The species currently protected or prohibited from international trade by CITES are mainly terrestrial. Yet the oceans are the last remaining habitat in which wild animals are hunted in large numbers for human consumption, and the international community is beginning to recognise the need to navigate the heated political waters of regulating trade in the wildlife found there.

All the marine species up for CITES listing – the eight sharks along with red and pink corals and Atlantic bluefin tuna are often exported from the countries’ waters where they are fished. CITES, therefore, has a unique and key role to play in securing these species’ recovery and survival.

But it will not be smooth sailing at Doha.

Pikitch recalled how previous proposals on porbeagle and spiny dogfish were discussed but ultimately failed at the last CITES meeting in 2007 at The Hague.

Conservationists are more optimistic this time around, but convincing the two-thirds of the 175 countries that are party to CITES – the threshold needed for a listing to pass – will still be a difficult task.

Some countries will be particularly difficult to get on board.

“I think it’s very clear China and Japan will not support protection for these shark species,” said Rand, though he says “there’s a lot of education that’s been going in China.”

On Tuesday, the Maldives announced it was making its territorial waters a shark sanctuary and banned all imports and exports of shark fins. The timing was conspicuously close to the start of the CITES meeting and was seen as giving an extra boost to advocates of limiting trade in sharks.

The Maldives join Palau, which took the same step in September when they announced a ban shark fishing in their waters, creating what Rand described as a “sanctuary the size of Texas where sharks are free to roam.”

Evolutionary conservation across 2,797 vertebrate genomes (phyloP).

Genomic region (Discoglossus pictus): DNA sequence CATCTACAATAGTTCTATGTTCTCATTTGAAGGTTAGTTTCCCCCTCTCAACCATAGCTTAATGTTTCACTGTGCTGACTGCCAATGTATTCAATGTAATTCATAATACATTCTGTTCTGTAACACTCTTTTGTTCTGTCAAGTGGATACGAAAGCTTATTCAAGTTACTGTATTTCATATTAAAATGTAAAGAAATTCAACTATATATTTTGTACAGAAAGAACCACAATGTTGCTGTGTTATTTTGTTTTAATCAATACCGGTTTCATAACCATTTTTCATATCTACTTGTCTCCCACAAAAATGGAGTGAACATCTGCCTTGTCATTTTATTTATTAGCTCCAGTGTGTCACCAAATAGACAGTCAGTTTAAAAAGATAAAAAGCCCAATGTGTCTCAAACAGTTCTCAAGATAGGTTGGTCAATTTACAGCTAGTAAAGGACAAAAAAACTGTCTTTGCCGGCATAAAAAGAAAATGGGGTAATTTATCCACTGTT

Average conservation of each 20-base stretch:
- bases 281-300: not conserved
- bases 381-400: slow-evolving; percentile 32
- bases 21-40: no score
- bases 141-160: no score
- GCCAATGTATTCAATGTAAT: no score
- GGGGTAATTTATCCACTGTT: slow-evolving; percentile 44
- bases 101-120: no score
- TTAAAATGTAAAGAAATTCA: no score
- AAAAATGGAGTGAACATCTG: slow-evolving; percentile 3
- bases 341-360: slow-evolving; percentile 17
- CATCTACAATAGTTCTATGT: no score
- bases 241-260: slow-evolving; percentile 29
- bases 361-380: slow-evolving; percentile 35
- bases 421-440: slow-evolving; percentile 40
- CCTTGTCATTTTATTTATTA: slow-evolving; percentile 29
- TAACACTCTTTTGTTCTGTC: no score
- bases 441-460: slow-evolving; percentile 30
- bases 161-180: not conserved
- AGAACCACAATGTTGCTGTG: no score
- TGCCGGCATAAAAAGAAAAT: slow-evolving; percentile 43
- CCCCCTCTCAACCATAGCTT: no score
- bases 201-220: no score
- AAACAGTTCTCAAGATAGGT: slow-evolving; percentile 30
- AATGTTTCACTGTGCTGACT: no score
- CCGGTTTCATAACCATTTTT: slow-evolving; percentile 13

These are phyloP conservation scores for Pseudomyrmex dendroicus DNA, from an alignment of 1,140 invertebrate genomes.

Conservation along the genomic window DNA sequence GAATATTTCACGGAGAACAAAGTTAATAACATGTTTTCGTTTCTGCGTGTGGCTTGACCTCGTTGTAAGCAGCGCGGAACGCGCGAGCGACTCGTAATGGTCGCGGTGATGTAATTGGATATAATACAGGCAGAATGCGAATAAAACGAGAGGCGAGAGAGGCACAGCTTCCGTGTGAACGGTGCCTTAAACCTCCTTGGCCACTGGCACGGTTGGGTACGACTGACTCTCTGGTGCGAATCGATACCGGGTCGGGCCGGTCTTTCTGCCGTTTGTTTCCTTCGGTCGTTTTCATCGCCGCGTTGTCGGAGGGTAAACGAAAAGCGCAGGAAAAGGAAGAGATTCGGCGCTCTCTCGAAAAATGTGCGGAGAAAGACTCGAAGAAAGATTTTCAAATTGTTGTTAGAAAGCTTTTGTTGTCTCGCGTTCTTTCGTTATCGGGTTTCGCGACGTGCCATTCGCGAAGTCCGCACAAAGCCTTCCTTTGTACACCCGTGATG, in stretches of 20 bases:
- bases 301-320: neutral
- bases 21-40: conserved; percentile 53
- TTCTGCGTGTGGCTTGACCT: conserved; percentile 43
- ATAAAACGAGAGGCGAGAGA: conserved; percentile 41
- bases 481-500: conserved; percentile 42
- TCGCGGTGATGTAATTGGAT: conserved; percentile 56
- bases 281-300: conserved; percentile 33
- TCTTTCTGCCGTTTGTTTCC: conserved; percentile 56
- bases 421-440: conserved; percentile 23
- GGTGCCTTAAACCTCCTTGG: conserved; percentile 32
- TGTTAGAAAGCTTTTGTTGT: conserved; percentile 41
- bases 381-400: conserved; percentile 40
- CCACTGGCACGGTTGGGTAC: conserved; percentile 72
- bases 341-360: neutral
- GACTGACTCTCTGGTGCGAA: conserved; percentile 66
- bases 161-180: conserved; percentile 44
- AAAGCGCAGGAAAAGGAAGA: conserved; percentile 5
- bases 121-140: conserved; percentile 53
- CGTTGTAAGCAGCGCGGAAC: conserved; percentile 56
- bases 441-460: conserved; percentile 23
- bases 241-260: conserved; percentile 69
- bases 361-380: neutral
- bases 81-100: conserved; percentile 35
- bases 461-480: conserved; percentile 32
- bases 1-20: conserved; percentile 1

“There’s a lot going on for global shark conservation right now and I think it’s really picked up significantly in the last year,” he said.

Palau has been at the vanguard of this movement and the only country that has openly been a proponent of all the sharks CITES proposals.

The U.S., too, has been beginning to take a stand. The Shark Conservation Act passed the U.S. House of Representatives last March and is currently awaiting a vote in the Senate.

It would prohibit U.S. fishing vessels from having any shark fins on board that are not naturally attached to a shark carcass, thus banning the practices of slicing off a fin at sea and throwing the carcass back. It would also take measures against trade with countries that do not have similar a law.

The U.S., which has the largest exclusive economic zone off its coasts, has also helped lead an effort to implement similar measures at the regional fisheries management organisations (RFMOs) that regulate fishing in international waters.

Much of the reason for an uptick in shark conservation may be economic. Recent studies have found sharks are worth more alive and wild than dead.

According to the conservation group Oceana, reef sharks in the Bahamas have been estimated to be worth 250,000 dollars in tourism spending and only 50 dollars when caught.

A 2006 Australian government study found that 25 percent of the spending by visitors to the Great Barrier Reef in Australia is directly attributable to the opportunity to see sharks. And a study from James Cook University, also in Australia, found that a gray reef shark in the Maldives was worth 3,300 dollars a year in tourism, as opposed to 32 dollars when sold by a fisherman.

But the justification for protecting sharks goes deeper than economic costs and benefits. As an apex predator, sharks are critical for maintaining the health of the oceans and the heath of the populations of fish and other species that are a major part of human diets.

As human population expands and fish stocks are overfished, sharks have been increasingly targeted as sources of protein and income. The way that targeting will cascade down the food chain is still unkown.